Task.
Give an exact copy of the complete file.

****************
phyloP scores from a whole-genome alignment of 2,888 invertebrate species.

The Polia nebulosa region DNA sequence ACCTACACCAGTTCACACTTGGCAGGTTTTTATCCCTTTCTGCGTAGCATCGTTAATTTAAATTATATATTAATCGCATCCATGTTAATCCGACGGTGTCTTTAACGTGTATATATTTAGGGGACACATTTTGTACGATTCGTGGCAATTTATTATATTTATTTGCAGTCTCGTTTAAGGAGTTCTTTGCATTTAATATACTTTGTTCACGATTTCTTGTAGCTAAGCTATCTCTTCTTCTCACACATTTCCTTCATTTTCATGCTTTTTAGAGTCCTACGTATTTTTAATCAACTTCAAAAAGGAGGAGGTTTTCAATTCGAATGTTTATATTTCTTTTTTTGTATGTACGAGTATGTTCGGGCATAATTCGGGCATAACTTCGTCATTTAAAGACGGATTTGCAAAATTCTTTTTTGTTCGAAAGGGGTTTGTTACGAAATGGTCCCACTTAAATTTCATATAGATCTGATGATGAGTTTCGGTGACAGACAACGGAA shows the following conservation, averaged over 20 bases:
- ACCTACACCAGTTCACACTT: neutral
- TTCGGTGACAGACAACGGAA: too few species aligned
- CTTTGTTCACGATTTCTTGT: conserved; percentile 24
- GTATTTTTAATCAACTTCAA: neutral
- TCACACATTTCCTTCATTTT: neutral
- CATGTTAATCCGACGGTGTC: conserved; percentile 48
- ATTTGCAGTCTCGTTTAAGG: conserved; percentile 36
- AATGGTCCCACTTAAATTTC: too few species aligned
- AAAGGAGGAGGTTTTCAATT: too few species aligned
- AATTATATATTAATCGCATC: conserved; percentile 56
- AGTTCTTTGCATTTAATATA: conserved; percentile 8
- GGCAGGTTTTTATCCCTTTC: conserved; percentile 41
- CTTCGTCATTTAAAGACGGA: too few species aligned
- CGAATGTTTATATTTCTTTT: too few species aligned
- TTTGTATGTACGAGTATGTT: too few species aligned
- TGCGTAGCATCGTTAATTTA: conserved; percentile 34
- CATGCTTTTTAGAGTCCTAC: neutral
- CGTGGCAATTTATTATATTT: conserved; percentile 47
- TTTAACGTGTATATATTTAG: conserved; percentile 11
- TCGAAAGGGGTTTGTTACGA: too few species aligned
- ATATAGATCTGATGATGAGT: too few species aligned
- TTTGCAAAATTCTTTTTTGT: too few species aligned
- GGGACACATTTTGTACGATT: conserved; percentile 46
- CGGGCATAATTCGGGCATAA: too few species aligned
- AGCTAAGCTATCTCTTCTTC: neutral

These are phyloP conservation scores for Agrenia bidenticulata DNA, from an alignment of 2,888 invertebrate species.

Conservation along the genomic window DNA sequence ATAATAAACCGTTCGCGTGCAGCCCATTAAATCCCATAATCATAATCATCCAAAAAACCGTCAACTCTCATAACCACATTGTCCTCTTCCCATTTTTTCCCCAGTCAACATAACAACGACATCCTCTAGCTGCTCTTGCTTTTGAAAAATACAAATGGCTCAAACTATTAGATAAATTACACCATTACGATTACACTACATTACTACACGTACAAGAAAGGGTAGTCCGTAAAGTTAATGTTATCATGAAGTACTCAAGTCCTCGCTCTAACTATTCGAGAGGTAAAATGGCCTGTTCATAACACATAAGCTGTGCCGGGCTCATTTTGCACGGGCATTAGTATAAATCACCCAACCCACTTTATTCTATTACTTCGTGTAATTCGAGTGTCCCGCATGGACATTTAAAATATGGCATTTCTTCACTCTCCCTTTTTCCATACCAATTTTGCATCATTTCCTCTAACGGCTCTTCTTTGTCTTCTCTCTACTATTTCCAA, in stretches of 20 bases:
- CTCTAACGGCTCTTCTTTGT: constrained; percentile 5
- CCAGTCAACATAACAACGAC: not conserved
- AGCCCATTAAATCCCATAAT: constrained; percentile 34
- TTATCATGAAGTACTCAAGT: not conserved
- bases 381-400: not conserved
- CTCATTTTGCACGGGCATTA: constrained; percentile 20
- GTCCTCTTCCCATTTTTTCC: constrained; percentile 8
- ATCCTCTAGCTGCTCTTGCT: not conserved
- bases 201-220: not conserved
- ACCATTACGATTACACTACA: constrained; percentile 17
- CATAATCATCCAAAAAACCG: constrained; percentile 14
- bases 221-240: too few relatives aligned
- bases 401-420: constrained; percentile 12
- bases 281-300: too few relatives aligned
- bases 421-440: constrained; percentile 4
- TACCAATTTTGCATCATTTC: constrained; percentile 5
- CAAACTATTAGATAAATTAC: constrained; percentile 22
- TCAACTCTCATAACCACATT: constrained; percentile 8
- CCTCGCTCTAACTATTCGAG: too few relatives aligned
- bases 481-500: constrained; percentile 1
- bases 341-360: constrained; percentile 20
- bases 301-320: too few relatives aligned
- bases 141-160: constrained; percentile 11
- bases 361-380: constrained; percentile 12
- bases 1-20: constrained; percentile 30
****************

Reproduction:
phyloP scores from a whole-genome alignment of 2,888 invertebrate species.

The Polia nebulosa region DNA sequence ACCTACACCAGTTCACACTTGGCAGGTTTTTATCCCTTTCTGCGTAGCATCGTTAATTTAAATTATATATTAATCGCATCCATGTTAATCCGACGGTGTCTTTAACGTGTATATATTTAGGGGACACATTTTGTACGATTCGTGGCAATTTATTATATTTATTTGCAGTCTCGTTTAAGGAGTTCTTTGCATTTAATATACTTTGTTCACGATTTCTTGTAGCTAAGCTATCTCTTCTTCTCACACATTTCCTTCATTTTCATGCTTTTTAGAGTCCTACGTATTTTTAATCAACTTCAAAAAGGAGGAGGTTTTCAATTCGAATGTTTATATTTCTTTTTTTGTATGTACGAGTATGTTCGGGCATAATTCGGGCATAACTTCGTCATTTAAAGACGGATTTGCAAAATTCTTTTTTGTTCGAAAGGGGTTTGTTACGAAATGGTCCCACTTAAATTTCATATAGATCTGATGATGAGTTTCGGTGACAGACAACGGAA shows the following conservation, averaged over 20 bases:
- ACCTACACCAGTTCACACTT: neutral
- TTCGGTGACAGACAACGGAA: too few species aligned
- CTTTGTTCACGATTTCTTGT: conserved; percentile 24
- GTATTTTTAATCAACTTCAA: neutral
- TCACACATTTCCTTCATTTT: neutral
- CATGTTAATCCGACGGTGTC: conserved; percentile 48
- ATTTGCAGTCTCGTTTAAGG: conserved; percentile 36
- AATGGTCCCACTTAAATTTC: too few species aligned
- AAAGGAGGAGGTTTTCAATT: too few species aligned
- AATTATATATTAATCGCATC: conserved; percentile 56
- AGTTCTTTGCATTTAATATA: conserved; percentile 8
- GGCAGGTTTTTATCCCTTTC: conserved; percentile 41
- CTTCGTCATTTAAAGACGGA: too few species aligned
- CGAATGTTTATATTTCTTTT: too few species aligned
- TTTGTATGTACGAGTATGTT: too few species aligned
- TGCGTAGCATCGTTAATTTA: conserved; percentile 34
- CATGCTTTTTAGAGTCCTAC: neutral
- CGTGGCAATTTATTATATTT: conserved; percentile 47
- TTTAACGTGTATATATTTAG: conserved; percentile 11
- TCGAAAGGGGTTTGTTACGA: too few species aligned
- ATATAGATCTGATGATGAGT: too few species aligned
- TTTGCAAAATTCTTTTTTGT: too few species aligned
- GGGACACATTTTGTACGATT: conserved; percentile 46
- CGGGCATAATTCGGGCATAA: too few species aligned
- AGCTAAGCTATCTCTTCTTC: neutral

These are phyloP conservation scores for Agrenia bidenticulata DNA, from an alignment of 2,888 invertebrate species.

Conservation along the genomic window DNA sequence ATAATAAACCGTTCGCGTGCAGCCCATTAAATCCCATAATCATAATCATCCAAAAAACCGTCAACTCTCATAACCACATTGTCCTCTTCCCATTTTTTCCCCAGTCAACATAACAACGACATCCTCTAGCTGCTCTTGCTTTTGAAAAATACAAATGGCTCAAACTATTAGATAAATTACACCATTACGATTACACTACATTACTACACGTACAAGAAAGGGTAGTCCGTAAAGTTAATGTTATCATGAAGTACTCAAGTCCTCGCTCTAACTATTCGAGAGGTAAAATGGCCTGTTCATAACACATAAGCTGTGCCGGGCTCATTTTGCACGGGCATTAGTATAAATCACCCAACCCACTTTATTCTATTACTTCGTGTAATTCGAGTGTCCCGCATGGACATTTAAAATATGGCATTTCTTCACTCTCCCTTTTTCCATACCAATTTTGCATCATTTCCTCTAACGGCTCTTCTTTGTCTTCTCTCTACTATTTCCAA, in stretches of 20 bases:
- CTCTAACGGCTCTTCTTTGT: constrained; percentile 5
- CCAGTCAACATAACAACGAC: not conserved
- AGCCCATTAAATCCCATAAT: constrained; percentile 34
- TTATCATGAAGTACTCAAGT: not conserved
- bases 381-400: not conserved
- CTCATTTTGCACGGGCATTA: constrained; percentile 20
- GTCCTCTTCCCATTTTTTCC: constrained; percentile 8
- ATCCTCTAGCTGCTCTTGCT: not conserved
- bases 201-220: not conserved
- ACCATTACGATTACACTACA: constrained; percentile 17
- CATAATCATCCAAAAAACCG: constrained; percentile 14
- bases 221-240: too few relatives aligned
- bases 401-420: constrained; percentile 12
- bases 281-300: too few relatives aligned
- bases 421-440: constrained; percentile 4
- TACCAATTTTGCATCATTTC: constrained; percentile 5
- CAAACTATTAGATAAATTAC: constrained; percentile 22
- TCAACTCTCATAACCACATT: constrained; percentile 8
- CCTCGCTCTAACTATTCGAG: too few relatives aligned
- bases 481-500: constrained; percentile 1
- bases 341-360: constrained; percentile 20
- bases 301-320: too few relatives aligned
- bases 141-160: constrained; percentile 11
- bases 361-380: constrained; percentile 12
- bases 1-20: constrained; percentile 30